The Common Good

What Are You Singing: I Saw Three Ships Come Sailing In

One carol I’ve been humming this Advent is “I Saw Three Ships Come Sailing In.” It’s not one I grew up singing, but I love it. The most popular contemporary lyrics talk about “three ships come sailing in” to Bethlehem on Christmas morning. Bruce Cockburn says the weird lyrics are the result of English folk in the 18th century hallucinating from eating too much ergot in their moldy English bread. Certainly there were no ships sailing into landlocked Bethlehem.

Three ships on a calm sea, © Nadezhda Bolotina / Shutterstock.com
Three ships on a calm sea, © Nadezhda Bolotina / Shutterstock.com

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I saw three ships come sailing in
On Christmas Day, on Christmas Day;
Saw three ships come sailing in
On Christmas Day in the morning.

Pray, wither sailed those ships all three,
On Christmas Day, on Christmas Day;
Wither sailed those ships all three,
On Christmas Day in the morning.

O they sailed into Bethlehem,
On Christmas Day, on Christmas Day;
They sailed into Bethlehem,
On Christmas Day in the morning.

But there is a much older tradition around this song that hints at an early Christian suppressed narrative. The lyrics were first collected and associated with Cornwall and Glastonbury in England, the seat of ancient Celtic and pre-Celtic indigenous communities in Western Britain. A  vicar in Glastonbury told songcatcher Rev. H.A. Lewis that “Our Lord is said to have walked along the Pilgrims' Way to Winchester, which was very likely the old tin trade route.”

In Cornwall, folk wisdom recalls when “Christ came to Cornwall.” In the rich tin mine country of Cornwall, they have a tradition among the metal workers (or “tin men”) “that St Joseph of Arimathea, the rich man of the Gospels, made his money in the tin trade between Phoenicia and Cornwall. We have also a story that he made several voyages to Britain in his own ships, and that on one occasion he brought with him the Child Christ and his Mother as passengers, and landed them; at St Michael's Mount in Cornwall."  One old woman from the area when interviewed by songcatchers in the 19th century said, “Joseph, was a tin man. Of course, we know Our Saviour preached to the miners. He was very fond of the miners.”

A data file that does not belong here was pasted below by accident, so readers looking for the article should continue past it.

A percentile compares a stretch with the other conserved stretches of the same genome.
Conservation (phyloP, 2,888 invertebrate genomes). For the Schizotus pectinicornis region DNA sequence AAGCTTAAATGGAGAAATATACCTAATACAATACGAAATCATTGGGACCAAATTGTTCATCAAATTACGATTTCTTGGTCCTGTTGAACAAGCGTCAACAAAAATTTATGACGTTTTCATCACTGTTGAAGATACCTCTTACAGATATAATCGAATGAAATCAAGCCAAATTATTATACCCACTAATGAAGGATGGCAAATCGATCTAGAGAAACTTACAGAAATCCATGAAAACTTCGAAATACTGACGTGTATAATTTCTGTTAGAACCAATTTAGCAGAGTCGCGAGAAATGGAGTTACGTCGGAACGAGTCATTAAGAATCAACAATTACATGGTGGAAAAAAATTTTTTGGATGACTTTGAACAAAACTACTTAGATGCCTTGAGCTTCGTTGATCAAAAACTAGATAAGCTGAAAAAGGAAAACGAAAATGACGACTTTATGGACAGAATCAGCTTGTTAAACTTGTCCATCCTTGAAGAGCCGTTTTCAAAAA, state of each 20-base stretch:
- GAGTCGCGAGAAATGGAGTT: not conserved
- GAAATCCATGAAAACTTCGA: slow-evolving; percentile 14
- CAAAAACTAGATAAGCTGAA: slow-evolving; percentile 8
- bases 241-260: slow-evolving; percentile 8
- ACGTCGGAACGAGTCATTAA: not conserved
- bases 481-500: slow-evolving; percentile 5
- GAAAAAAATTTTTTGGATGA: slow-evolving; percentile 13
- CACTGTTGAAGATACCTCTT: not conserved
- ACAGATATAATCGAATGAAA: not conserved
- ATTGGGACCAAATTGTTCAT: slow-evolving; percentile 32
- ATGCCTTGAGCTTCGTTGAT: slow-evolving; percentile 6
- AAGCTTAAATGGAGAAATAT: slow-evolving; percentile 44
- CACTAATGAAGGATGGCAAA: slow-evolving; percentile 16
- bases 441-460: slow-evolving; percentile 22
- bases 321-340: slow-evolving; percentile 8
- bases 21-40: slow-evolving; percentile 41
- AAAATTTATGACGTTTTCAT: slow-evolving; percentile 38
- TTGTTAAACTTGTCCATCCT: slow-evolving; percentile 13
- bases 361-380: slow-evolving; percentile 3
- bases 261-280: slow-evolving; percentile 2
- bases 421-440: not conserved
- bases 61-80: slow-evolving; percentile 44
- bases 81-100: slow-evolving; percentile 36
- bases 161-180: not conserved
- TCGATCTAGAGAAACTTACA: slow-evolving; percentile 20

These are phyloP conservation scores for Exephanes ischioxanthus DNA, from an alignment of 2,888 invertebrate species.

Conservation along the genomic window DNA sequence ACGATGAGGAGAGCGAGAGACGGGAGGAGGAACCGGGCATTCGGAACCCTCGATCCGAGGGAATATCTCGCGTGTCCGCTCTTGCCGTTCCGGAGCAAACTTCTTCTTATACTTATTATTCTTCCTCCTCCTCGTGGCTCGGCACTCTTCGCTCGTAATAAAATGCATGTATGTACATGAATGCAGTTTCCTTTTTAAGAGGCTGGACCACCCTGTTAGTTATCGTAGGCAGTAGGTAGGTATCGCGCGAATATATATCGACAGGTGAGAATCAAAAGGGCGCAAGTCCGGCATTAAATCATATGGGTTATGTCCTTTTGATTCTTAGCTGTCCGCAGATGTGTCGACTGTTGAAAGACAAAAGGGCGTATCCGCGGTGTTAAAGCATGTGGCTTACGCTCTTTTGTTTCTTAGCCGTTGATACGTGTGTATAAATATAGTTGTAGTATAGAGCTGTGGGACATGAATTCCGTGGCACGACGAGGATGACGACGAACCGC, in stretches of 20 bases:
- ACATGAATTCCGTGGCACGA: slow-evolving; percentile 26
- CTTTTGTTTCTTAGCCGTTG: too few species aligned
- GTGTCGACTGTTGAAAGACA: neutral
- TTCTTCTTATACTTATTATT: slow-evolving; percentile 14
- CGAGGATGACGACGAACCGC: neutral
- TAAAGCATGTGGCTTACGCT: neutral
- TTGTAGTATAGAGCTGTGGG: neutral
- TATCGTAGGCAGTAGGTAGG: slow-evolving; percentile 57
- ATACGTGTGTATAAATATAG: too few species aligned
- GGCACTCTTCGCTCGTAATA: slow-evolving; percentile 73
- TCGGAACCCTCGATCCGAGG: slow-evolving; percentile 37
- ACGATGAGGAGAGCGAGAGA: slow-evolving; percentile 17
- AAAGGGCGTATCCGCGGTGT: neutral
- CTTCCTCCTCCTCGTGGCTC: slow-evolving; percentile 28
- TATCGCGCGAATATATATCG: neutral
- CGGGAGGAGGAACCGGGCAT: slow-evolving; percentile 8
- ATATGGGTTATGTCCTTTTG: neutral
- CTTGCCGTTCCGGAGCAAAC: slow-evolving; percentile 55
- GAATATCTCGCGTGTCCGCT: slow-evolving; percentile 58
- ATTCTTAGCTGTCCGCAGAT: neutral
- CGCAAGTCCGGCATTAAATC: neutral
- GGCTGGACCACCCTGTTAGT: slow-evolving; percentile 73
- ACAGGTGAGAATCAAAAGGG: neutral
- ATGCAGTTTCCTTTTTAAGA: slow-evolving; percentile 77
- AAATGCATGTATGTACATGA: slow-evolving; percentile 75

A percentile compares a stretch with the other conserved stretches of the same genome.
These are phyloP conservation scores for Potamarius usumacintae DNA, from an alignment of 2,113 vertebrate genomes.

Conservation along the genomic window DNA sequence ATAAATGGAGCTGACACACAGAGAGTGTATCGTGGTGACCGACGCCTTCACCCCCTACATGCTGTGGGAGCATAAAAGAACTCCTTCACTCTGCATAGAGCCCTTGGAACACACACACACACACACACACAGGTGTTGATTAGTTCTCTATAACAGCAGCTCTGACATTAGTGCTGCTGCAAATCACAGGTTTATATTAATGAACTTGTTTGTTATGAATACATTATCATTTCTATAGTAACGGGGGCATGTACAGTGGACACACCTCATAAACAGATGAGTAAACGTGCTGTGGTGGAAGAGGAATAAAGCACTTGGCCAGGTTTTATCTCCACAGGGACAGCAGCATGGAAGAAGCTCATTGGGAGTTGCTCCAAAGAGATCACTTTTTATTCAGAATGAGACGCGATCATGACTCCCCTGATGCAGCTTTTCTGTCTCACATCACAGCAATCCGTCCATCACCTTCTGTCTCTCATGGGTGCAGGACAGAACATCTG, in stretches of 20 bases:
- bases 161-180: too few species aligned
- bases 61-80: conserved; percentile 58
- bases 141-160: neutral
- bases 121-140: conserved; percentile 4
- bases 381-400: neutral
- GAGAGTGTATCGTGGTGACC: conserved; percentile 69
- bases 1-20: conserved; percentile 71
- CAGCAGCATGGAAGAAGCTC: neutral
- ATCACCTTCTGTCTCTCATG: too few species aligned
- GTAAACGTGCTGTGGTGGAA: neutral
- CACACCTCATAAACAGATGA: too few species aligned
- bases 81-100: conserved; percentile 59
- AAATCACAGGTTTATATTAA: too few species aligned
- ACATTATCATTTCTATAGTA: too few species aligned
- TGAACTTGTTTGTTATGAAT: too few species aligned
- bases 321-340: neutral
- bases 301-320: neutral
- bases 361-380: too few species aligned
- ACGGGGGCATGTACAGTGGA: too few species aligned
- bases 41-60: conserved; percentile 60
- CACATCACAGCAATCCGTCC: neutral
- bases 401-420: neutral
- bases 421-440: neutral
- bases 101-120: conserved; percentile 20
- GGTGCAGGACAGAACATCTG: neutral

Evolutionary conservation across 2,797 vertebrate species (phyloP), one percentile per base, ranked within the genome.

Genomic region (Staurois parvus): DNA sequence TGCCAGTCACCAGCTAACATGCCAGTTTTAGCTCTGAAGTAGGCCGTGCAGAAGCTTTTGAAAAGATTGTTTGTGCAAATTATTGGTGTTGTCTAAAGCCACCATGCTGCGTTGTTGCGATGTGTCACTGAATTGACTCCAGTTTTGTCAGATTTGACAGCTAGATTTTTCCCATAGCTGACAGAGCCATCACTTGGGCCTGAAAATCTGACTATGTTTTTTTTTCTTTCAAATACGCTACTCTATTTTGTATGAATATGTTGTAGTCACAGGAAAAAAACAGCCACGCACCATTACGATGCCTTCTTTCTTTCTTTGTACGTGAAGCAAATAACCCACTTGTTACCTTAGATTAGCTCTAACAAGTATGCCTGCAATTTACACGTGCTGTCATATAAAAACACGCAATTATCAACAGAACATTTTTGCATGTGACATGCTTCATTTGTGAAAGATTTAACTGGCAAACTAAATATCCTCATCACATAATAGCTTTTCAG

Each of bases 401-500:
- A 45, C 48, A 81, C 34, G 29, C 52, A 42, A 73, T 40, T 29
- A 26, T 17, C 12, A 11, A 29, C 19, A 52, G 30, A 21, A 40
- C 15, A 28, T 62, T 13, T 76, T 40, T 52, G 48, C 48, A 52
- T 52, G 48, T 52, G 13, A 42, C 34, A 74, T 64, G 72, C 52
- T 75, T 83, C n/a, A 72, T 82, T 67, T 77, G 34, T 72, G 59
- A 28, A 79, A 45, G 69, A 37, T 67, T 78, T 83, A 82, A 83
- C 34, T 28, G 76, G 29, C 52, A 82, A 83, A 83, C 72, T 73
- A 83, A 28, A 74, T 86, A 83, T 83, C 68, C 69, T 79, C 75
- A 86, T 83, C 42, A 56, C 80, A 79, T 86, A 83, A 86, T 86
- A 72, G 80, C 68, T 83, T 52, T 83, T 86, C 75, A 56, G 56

I saw three ships come sailing in
On Christmas day, on Christmas day
I saw three ships come sailing in
On Christmas day in the morning

And who do you think was in them then?
On Christmas day, on Christmas day
And who do you think was in them then
But Joseph and Our Lady.

He did whistle and she did sing
On Christmas day, on Christmas day
He did whistle and she did sing 
On Christmas day in the morning

Another oral tradition says that when the real Roman oppression fell on the Holy Land, Joseph of Arimathea and the three Marys (Jesus’ mother, the Magdalene, and the sister of Martha) sailed off to the south of France with the chalice that caught the blood of Christ as he hung from the cross (the Holy Grail) and traveled from there throughout Europe evangelizing. In this tradition the three ships in question are the three Marys, bearing gospel riches in their “holds.”

The final verses are pure celebration:

And all the bells on earth did ring
On Christmas day, on Christmas day
And all the bells on earth did ring
On Christmas day in the morning

And all the angels in heaven did sing
On Christmas day, on Christmas day
And all the angels in heaven did sing
On Christmas day in the morning

This Christmas I hope those “three ships” will sail toward the light of my Advent candles. And that I’m ready to receive the treasures they bear.

Rose Marie Berger is an associate editor for Sojourners magazine.

Photo: Three ships on a calm sea, © Nadezhda Bolotina | View Portfolio / Shutterstock.com

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